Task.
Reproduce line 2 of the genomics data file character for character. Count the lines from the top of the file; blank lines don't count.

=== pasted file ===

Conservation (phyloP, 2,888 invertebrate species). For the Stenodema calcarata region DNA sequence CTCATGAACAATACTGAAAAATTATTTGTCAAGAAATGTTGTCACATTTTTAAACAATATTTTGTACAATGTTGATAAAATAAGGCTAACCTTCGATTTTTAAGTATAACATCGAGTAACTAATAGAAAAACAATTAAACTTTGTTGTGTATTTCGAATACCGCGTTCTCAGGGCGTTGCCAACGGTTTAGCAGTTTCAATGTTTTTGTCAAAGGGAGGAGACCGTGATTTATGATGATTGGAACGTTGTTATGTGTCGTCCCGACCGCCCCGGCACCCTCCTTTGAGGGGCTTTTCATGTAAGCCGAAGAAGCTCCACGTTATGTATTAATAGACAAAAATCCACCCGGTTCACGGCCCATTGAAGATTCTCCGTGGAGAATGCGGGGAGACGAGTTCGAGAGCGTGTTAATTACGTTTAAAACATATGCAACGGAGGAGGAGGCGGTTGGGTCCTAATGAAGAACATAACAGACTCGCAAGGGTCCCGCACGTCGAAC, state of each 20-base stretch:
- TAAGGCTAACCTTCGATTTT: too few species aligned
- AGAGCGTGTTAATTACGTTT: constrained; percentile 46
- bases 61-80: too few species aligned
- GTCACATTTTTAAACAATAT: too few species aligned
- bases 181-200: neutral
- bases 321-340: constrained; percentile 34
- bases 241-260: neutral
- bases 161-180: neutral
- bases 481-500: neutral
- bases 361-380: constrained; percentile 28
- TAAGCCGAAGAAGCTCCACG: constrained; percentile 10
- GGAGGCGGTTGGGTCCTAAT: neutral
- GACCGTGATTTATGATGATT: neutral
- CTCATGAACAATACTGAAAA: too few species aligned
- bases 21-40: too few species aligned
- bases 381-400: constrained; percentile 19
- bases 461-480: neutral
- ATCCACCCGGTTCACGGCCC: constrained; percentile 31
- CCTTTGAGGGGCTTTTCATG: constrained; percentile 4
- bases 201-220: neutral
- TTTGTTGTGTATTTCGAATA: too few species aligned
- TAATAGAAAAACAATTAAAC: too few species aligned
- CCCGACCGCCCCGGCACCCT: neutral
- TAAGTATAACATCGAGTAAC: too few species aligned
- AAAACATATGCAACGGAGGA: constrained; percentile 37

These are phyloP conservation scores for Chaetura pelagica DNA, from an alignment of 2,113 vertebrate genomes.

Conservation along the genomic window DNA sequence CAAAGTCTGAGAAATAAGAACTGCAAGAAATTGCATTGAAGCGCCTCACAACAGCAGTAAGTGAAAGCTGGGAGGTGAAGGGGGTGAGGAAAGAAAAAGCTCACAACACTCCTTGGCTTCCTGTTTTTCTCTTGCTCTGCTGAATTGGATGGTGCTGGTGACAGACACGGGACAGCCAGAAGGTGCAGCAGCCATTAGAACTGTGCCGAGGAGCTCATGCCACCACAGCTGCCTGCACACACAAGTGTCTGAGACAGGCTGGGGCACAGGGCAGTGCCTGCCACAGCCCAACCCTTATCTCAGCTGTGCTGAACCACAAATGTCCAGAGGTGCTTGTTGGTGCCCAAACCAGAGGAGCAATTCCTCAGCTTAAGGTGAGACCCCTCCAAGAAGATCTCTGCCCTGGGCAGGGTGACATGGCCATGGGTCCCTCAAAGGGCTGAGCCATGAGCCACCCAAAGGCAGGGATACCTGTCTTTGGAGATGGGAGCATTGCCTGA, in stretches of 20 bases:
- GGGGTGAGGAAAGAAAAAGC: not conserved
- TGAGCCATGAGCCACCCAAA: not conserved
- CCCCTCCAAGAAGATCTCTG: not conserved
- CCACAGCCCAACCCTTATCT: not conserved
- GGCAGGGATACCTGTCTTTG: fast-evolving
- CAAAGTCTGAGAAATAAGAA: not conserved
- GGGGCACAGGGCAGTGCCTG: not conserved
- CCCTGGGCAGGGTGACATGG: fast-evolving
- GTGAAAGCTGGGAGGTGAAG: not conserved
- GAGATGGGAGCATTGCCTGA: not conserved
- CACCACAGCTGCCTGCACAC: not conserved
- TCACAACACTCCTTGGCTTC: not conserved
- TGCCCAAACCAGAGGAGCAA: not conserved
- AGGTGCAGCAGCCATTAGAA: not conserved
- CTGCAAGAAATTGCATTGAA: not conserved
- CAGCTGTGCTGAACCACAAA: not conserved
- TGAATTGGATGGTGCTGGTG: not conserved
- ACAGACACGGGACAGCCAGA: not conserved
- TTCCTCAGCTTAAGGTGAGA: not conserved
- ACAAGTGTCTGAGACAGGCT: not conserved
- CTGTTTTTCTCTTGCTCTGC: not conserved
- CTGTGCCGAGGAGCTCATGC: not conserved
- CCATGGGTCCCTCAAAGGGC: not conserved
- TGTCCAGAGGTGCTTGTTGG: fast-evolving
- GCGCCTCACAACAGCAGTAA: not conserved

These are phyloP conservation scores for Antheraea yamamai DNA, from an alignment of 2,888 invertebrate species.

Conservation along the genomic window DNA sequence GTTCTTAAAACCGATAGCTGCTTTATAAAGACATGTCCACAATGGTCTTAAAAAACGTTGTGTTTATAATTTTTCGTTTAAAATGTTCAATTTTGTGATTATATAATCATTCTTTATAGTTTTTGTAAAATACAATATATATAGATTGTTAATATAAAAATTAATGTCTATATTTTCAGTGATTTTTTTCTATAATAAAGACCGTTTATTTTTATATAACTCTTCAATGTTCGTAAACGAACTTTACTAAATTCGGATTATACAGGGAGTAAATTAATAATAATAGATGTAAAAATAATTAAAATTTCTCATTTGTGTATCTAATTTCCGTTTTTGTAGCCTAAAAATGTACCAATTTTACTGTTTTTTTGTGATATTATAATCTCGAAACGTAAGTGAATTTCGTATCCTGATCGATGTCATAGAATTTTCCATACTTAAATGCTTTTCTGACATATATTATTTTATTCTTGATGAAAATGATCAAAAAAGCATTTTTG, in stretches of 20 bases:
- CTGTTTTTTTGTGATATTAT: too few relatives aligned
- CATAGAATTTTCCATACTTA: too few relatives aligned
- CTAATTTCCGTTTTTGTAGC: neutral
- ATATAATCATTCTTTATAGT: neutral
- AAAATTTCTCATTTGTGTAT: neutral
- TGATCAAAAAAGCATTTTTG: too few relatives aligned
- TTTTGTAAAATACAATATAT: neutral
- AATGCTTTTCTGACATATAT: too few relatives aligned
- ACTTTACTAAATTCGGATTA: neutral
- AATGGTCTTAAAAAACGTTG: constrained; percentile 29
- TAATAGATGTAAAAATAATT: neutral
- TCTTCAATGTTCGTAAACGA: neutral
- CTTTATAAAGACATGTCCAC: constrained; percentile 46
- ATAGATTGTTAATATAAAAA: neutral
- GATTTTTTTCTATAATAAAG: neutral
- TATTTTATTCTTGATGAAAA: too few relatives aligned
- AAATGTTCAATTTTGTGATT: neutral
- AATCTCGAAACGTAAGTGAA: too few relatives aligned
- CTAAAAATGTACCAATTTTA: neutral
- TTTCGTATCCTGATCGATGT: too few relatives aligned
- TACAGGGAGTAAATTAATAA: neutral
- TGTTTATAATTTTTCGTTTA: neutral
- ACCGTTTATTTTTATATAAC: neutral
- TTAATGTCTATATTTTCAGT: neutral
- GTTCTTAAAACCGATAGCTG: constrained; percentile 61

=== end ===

- TAAGGCTAACCTTCGATTTT: too few species aligned